By Elizabeth Njambi

We’re asking: is racism silently shaping the global vaccine response? And what could President Biden’s recent huge decision to take on vaccine monopolies mean for people around the world? We also do a special round of “big pharma bingo”, examining the key arguments that pharmaceutical corporations have been making that is stifling the mass production of Covid-19 vaccines.

Max and Nabil are joined by three giants from the access to medicines and public health movement: Priti Krishtel and Tahir Amin (the Co-Executive Directors of IMAK, which challenges systemic injustice and advocate for health equity in drug development and access), and Asia Russell (the CEO of HealthGAP, which is dedicated to ensuring that all people living with HIV have access to life-saving medicines).

Come to learn, to find inspiration, and to get the inside track on the vaccine issue.

More information about the people’s vaccine is at

This is the first episode season 4 of the EQUALS podcast. And if you’re joining us for the first time, tune in to our earlier interviews – from talking with the award-winning journalist Gary Younge on what we can learn from Martin Luther King Jr to fight inequality, to best-selling author Anand Giridharadas on whether we need billionaires, Zambian music artist PilAto on the power of music, thinker Ece Temelkuran on beating fascism, climate activist Hindou Ibrahim on nature, and the Managing Director of the International Monetary Fund Kristalina Georgieva on what comes after the pandemic.

Do listen, subscribe/follow and leave a rating/review. Follow us on Twitter @EQUALSHope


Tahir Amin
Priti Krishtel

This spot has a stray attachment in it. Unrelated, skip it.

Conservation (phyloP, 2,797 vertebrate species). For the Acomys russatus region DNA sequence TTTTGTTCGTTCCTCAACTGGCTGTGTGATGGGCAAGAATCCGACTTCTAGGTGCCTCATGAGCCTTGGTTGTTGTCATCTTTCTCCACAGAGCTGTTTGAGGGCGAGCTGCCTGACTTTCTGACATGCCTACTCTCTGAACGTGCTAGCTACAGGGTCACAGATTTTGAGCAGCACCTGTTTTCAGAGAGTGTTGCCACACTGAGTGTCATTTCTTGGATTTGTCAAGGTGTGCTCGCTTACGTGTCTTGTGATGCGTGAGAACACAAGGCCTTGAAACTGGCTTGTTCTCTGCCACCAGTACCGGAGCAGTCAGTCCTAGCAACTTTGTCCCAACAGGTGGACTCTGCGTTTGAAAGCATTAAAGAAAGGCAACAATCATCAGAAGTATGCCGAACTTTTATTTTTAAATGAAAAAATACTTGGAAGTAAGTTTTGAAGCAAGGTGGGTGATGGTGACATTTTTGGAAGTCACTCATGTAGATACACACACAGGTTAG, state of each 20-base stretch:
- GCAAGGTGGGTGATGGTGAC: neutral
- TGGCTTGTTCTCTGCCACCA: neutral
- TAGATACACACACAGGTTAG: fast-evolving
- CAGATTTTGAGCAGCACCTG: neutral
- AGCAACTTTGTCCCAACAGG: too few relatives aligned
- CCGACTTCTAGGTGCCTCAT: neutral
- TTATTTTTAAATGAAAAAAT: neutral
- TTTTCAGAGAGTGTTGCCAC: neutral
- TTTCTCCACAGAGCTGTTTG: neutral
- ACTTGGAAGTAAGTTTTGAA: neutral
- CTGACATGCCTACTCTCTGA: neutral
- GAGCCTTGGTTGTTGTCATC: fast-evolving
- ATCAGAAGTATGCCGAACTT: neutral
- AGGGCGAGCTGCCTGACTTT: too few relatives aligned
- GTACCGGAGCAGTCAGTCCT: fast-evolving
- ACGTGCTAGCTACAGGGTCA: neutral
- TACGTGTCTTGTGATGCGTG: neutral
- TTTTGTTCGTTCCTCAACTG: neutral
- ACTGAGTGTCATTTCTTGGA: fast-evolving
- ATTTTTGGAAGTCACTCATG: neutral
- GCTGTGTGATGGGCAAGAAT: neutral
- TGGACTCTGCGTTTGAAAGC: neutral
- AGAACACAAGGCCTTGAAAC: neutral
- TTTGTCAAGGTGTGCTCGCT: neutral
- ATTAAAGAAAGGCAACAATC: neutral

(Welcome and banter)

The Big US Decision

Max: So Priti, we’ve been working on this for over a year: really working on this issue of intellectual property and patents but we saw Joe Biden, just a week ago, make that announcement that he wants to support the suspension of Big Pharma intellectual property and monopolies on COVID-19 vaccines. Could you break that down for our listeners? How big a deal is that and what difference could it make?

Priti: I think it’s a big deal. We’ve been doing this work for a long time and we have never seen an American President say that intellectual property is something that can be touched (or) thought about differently. That the rights of corporations are not sacrosanct, even in the midst of a global pandemic. So, to have an American president actually acknowledge that, it is a very big deal. At the same time, I think we have to remember (that) all the Administration said last week is that they’re ready to have a conversation to support this waiver that India, South Africa and 100 countries have asked for. So, nothing has actually happened yet. Intellectual property hasn’t been waived. It doesn’t mean that we’re going to all of a sudden see a billion people vaccinated. We’re just at the beginning of a very long road.

What’s Next?

Max: Yes, I think they’ve agreed to talk about talks, haven’t they? But it’s still an amazing thing. When you’re a campaigner it’s not often you see a clear-cut kind of victory like that. But it also does feel like it’s the beginning of a journey. Tahir, what has to happen next if we want to get from this commitment from Biden to billions more vaccines?